#3Fewer orders for military planes pulled down factory orders during May. The Census Bureau places its estimate of new orders for manufactured goods at a seasonally adjusted $455.2 billion, down 1.0% from April and 1.2% below its year ago pace. The report included a small downgrade from the prior week’s estimate of durable goods orders as this report shows a 2.3% drop (vs. a 2.2% decline reported a week earlier). Transportation goods orders slumped 5.7%, with sharp declines for defense aircraft (-35.3%) and ships/boats (-20.6%). New orders for motor vehicles gained 0.8%. Other major durable goods product lines experiencing declining orders were primary metals (-1.8%), electrical equipment/appliances (-0.6%), fabricated metal products (-0.3%), and furniture (-0.1%). Meanwhile, nondurables orders gained 0.3% during the month. Shipments increased for a 3rd straight month with a less than 0.1% improvement to $456.5 billion (-3.2% vs. May 2015). Unfilled orders grew for the 4th time in 5 months (+0.2%) while inventories contracted for the 12th time in 13 months (- 0.1%).

#4The service sector rebounded in June. The headline index from the Institute for Supply Management’s Non-Manufacturing Report on Business added 3.6 points during June to a seasonally adjusted 56.5, putting the measure at its highest point since last November. The index has been above the expansion/contraction threshold of 50.0 for 77 straight months. All 4 index components improved from their May marks: new orders (+5.7 points to 59.9), business activity (+4.4 points to 59.5), employment (+3.0 points to 52.7), and supplier deliveries (+1.5 points to 54.0). 15 of 18 tracked service sector industries grew during the month; including, mining, arts/entertainment/recreation, and management of companies. The press release characterizes the results as being a “strong rebound” from May’s survey figures that it says reflected a one-month “cooling off.”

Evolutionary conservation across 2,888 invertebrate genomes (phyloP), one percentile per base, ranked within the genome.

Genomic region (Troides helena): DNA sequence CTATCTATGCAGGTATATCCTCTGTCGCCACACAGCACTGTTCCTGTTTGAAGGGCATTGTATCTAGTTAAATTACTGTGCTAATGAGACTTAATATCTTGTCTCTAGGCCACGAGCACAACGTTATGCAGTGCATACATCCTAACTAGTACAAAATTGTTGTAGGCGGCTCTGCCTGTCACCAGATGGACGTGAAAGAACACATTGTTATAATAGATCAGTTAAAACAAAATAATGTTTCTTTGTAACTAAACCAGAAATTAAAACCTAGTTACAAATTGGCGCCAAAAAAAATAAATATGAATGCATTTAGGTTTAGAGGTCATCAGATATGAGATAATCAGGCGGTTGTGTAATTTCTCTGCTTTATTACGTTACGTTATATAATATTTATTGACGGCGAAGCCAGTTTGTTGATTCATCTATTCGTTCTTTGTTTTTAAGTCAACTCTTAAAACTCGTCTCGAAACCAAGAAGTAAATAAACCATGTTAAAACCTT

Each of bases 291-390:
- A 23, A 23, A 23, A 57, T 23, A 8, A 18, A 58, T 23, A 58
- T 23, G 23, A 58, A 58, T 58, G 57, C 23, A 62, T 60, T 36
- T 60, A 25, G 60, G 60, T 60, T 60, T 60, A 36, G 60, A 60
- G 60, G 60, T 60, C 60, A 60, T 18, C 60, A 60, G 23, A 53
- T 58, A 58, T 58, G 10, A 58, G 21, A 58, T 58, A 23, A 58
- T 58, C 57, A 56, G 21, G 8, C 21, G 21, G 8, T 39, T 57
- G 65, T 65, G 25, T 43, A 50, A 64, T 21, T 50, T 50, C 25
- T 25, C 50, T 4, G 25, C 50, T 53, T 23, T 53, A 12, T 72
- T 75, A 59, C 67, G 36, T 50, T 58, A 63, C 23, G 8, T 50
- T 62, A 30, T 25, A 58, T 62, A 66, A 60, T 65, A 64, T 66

#5Consumer credit balances expanded again in May, but credit cards were not a major source of the increase. The Federal Reserve reports that outstanding consumer credit balances (net of all real estate-backed loans, including mortgages) were at a seasonally adjusted $3.624 trillion at the end of May, up $18.6 billion from April and 6.3% from a year earlier. The latter represented the smallest 12-month gain in consumer credit balances since March 2013. Revolving credit card balances expanded by only $2.4 billion to $953.3 billion (+5.4% vs. May 2015). Nonrevolving credit balances (e.g., auto loans, college loans) grew by $16.2 billion to $2.670 trillion (+6.6% vs. May 2015).

Other data released over the past week that you might find of interest:
Jobless Claims (week ending July 2, 2016, First-Time Claims, seasonally adjusted): 254,000 (-16,000 vs. previous week; -37,000 vs. the same week a year earlier). 4-week moving average: 264,750 (-4.9% vs. the same week a year earlier).
FOMC meeting minutes

The opinions expressed here are not necessarily those of Kevin’s current and previous employers. No endorsements are implied.